An organization that has been shaping boys' lives for more than a century deserves a place to preserve its rich history. The National Scouting Museum does just that, tracing the Boy Scouts from its beginnings in 1910 through today.
Size: The 50,000-square-foot space houses approximately 600,000 artifacts, including items from each National Jamboree and decades' worth of uniforms.
Eye Catcher: The Campground Scoutcraft area allows guests to compare replicas of campsites from the 1900s, the 1950s, and today as they learn outdoor skills such as tying knots and identifying animal tracks.
Permanent Mainstay: The Norman Rockwell Art Gallery, the largest such collection of the renowned Americana artist's Scout-centric artwork.
Don't Miss: The first Eagle medal ever awarded, given to Arthur Eldred in 1911, along with his merit badges and neckerchief.
Hands-On Exhibit: Join the pinewood derby at Cub Scout Adventure World, go spelunking in an indoor cave, or practice marksmanship skills in a laser shooting gallery.
Pro Tip: Download audio files from the museum's website to your phone, and you'll have your own personal guide to the Norman Rockwell exhibit.
Special Programs: Scouts can earn merit badges in museum workshops based on topics such as sustainability, cooking, and oceanography.
Leave Your Mark: Current and former Scouts can share their stories for inclusion in the museum's oral history program.
Authentic Belly Dancing Entertainment & Academy's staff of professional dancers pop up around Dallas, shimmering across the stages of restaurants, dazzling guests at private parties, and stealing the stony hearts of competition judges. During their weekend performances and special events, solitary dancers, partners, trios, and troupes perform traditional and Egyptian belly dance movements. They spice up routines with swords, candles, and fire while astounding audiences by manipulating their stomach muscles to pour shots or stop errant cannon balls.
Back at their headquarters on the hardwood studio floors of Dana's Dance Academy, the professional swirlers impart their art to aspiring dancers in beginner and advanced belly-dancing classes throughout the week. A social and enjoyable form of aerobic exercise—unlike sleep dancing, which is essentially solitary—the classes also aim to boost students' confidence, grace, and poise.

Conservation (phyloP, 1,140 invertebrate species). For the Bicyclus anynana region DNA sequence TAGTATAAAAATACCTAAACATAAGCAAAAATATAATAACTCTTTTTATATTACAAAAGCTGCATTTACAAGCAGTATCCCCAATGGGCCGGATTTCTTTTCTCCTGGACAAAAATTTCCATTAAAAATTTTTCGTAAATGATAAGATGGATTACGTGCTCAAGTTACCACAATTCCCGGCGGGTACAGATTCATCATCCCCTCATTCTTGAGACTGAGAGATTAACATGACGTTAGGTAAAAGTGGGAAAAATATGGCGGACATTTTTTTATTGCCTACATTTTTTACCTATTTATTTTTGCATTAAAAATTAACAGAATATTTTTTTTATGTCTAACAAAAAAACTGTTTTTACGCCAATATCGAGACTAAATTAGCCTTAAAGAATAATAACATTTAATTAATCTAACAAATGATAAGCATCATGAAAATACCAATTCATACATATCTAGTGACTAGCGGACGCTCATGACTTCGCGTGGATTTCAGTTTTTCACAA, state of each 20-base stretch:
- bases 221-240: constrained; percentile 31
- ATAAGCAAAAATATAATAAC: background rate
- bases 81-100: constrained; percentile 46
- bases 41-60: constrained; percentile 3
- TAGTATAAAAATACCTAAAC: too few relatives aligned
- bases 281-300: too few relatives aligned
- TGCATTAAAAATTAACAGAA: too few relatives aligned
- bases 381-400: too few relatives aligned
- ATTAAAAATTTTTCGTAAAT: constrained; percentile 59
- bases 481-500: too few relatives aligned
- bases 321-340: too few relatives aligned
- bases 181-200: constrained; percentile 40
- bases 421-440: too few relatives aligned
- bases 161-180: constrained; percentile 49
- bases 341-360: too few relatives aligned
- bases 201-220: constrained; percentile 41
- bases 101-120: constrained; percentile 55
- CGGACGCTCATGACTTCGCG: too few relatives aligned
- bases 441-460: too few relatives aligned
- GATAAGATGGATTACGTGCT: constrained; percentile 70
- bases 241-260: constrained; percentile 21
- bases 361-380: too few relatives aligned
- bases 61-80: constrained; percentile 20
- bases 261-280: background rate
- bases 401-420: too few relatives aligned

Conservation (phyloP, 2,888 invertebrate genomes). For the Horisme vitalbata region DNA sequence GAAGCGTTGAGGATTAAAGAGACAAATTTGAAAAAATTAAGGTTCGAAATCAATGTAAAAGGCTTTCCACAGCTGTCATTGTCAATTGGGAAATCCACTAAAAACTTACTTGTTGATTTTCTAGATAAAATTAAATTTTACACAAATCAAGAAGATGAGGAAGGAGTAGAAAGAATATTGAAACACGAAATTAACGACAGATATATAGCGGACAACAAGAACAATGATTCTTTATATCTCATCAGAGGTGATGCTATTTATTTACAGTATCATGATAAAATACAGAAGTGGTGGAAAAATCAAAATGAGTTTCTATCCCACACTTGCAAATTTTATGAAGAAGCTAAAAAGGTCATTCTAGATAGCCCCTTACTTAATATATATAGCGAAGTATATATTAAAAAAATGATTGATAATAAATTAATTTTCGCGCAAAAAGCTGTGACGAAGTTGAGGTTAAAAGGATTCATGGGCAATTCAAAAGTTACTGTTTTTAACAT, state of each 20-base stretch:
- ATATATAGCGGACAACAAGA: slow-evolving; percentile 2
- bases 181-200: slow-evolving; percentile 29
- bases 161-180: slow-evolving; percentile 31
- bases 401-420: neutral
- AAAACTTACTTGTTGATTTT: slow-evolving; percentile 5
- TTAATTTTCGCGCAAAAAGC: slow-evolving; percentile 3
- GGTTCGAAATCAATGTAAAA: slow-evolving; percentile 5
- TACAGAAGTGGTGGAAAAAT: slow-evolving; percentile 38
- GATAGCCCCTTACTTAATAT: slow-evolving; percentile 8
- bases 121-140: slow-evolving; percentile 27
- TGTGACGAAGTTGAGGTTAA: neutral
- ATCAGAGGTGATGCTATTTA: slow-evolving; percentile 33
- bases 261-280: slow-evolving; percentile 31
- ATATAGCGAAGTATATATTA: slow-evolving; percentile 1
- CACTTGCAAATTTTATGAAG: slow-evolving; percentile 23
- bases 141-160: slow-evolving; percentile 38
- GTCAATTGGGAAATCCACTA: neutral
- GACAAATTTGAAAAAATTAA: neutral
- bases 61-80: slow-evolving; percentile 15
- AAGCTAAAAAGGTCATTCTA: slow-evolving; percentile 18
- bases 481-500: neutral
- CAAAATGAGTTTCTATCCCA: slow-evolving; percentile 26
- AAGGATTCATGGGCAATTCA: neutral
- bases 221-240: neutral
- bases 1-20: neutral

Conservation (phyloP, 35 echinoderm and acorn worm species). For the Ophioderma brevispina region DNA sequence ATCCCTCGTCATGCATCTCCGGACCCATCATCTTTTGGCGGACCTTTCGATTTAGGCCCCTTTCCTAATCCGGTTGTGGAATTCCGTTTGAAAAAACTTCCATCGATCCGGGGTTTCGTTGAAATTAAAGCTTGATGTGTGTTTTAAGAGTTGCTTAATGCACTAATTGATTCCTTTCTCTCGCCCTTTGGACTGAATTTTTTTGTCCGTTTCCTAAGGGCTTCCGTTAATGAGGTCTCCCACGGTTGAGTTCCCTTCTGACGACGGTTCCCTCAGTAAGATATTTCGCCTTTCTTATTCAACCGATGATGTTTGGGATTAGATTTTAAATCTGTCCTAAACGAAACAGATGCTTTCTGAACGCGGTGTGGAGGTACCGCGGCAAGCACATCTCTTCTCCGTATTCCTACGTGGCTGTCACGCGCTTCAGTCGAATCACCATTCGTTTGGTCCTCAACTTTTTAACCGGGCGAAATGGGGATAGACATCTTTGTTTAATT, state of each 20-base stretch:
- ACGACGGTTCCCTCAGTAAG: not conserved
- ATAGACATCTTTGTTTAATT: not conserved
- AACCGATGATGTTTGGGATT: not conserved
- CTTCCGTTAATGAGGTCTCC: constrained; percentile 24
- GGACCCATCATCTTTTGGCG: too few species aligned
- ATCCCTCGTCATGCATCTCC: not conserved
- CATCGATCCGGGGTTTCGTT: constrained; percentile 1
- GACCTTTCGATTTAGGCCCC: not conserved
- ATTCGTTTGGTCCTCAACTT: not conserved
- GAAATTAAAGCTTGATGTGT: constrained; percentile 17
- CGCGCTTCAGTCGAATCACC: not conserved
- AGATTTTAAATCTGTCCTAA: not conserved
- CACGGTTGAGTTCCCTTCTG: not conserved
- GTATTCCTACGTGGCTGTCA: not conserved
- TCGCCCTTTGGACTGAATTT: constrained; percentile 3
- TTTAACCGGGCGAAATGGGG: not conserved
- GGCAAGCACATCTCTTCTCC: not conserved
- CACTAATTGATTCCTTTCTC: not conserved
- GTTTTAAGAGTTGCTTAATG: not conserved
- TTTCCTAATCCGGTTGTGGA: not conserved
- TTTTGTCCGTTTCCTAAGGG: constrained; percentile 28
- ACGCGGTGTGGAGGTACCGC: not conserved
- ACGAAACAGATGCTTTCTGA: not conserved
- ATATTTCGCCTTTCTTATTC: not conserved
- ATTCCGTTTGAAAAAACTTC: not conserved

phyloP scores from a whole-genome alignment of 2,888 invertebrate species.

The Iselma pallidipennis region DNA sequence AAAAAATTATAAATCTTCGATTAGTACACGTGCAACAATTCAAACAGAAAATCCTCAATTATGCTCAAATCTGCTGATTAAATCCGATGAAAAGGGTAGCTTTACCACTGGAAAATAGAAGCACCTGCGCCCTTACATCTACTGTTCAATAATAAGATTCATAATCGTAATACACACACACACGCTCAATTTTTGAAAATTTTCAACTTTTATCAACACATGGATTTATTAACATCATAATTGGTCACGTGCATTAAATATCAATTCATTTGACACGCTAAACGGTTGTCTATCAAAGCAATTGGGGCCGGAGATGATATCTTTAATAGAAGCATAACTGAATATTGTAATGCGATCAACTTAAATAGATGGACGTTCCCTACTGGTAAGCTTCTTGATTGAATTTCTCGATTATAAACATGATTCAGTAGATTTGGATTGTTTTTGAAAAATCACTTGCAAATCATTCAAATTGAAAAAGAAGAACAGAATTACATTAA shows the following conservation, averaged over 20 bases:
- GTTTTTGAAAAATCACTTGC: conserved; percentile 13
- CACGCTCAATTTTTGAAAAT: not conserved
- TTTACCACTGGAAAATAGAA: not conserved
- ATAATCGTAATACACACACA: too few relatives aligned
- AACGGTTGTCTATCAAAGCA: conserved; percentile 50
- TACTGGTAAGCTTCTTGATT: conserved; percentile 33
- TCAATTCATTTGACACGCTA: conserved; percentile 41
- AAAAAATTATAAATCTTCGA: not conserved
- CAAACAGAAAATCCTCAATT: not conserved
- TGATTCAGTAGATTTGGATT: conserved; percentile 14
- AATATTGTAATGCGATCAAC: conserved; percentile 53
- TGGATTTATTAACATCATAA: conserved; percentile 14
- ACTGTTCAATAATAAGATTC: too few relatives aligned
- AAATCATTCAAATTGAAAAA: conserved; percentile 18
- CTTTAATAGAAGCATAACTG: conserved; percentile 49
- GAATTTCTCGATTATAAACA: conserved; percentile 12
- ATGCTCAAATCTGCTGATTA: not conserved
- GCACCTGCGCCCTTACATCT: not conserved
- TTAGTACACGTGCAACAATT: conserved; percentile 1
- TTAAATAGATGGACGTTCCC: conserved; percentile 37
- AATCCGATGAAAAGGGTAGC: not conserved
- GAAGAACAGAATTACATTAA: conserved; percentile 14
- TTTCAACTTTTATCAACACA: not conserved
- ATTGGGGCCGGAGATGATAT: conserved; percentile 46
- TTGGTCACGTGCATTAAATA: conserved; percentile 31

Academy students can take their skills to the public stage by performing at Harem Nites at Stratnos Greek Tavern, where, on the first Thursday of every month, professionals and first-timers alike dance together in front of a live audience of spectators, friends, and family.
Keeping the sweet strains of the classical tradition floating through Irving and north Texas, the New Philharmonic Orchestra of Irving presents yearly cycles of thoughtfully programmed concerts that mix blockbuster standbys and little-known gems from throughout the centuries. The orchestra has entrusted its baton to Dr. Sergio Espinosa, the head of the UT Arlington string program. In addition to his Texas positions, Espinosa has honed his baton-waving skills throughout the world, conducting orchestras in Colombia, Switzerland, and Rome.
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Head to Grand Prairie Tourist Information Center in Grand Prairie for a great adventure and break from the same old same old.
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Though each work at the Museum of Biblical Art explores themes or depicts scenes from the Bible, the museum’s mission is to provide invaluable insight into centuries’ worth of art history as guests of all backgrounds and denominations learn about art’s portrayal of Western culture. More than 11 galleries and permanent exhibits, including Mysteries, Signs and Wonders: The Art of Barbara Hines, fill the museum’s 30,000 square feet of space, beckoning visitors to interpret installations ranging from paintings and sculptures to rare books and lithograph, with notable artists including Andy Warhol, Marc Chagall, Michelangelo, and John Singer Sargent. In addition to The National Center for Jewish Art, an on-site conservation lab, pilgrimage attractions, and watercolors of archaeological holy sites, the MBA also festoons its walls with works by African-American and Hispanic artists that analyze the same biblical themes, albeit from a different cultural perspective.
One of the museum’s permanent fixtures is a life-size bronze casting of Michelangelo’s Pietà, which was authorized by the Vatican and created by a Florentine foundry that practices the same wax-casting technique formerly used by Renaissance artists. Additionally, lithographs by Marc Chagall depict his interpretations of themes in the Old Testament, and line the colonnade leading from the Via Dolorosa Sculpture Garden to the gallery of contemporary art by supercomputers that needed to express themselves. Special exhibitions engage topics as colorful and varied as the art itself, from aging and the creative process to the evolution of the modern Biblical text, featuring artists like Vladimir Gorsky, Charles Sorlier, Marc Chagall, and Henrietta Milan.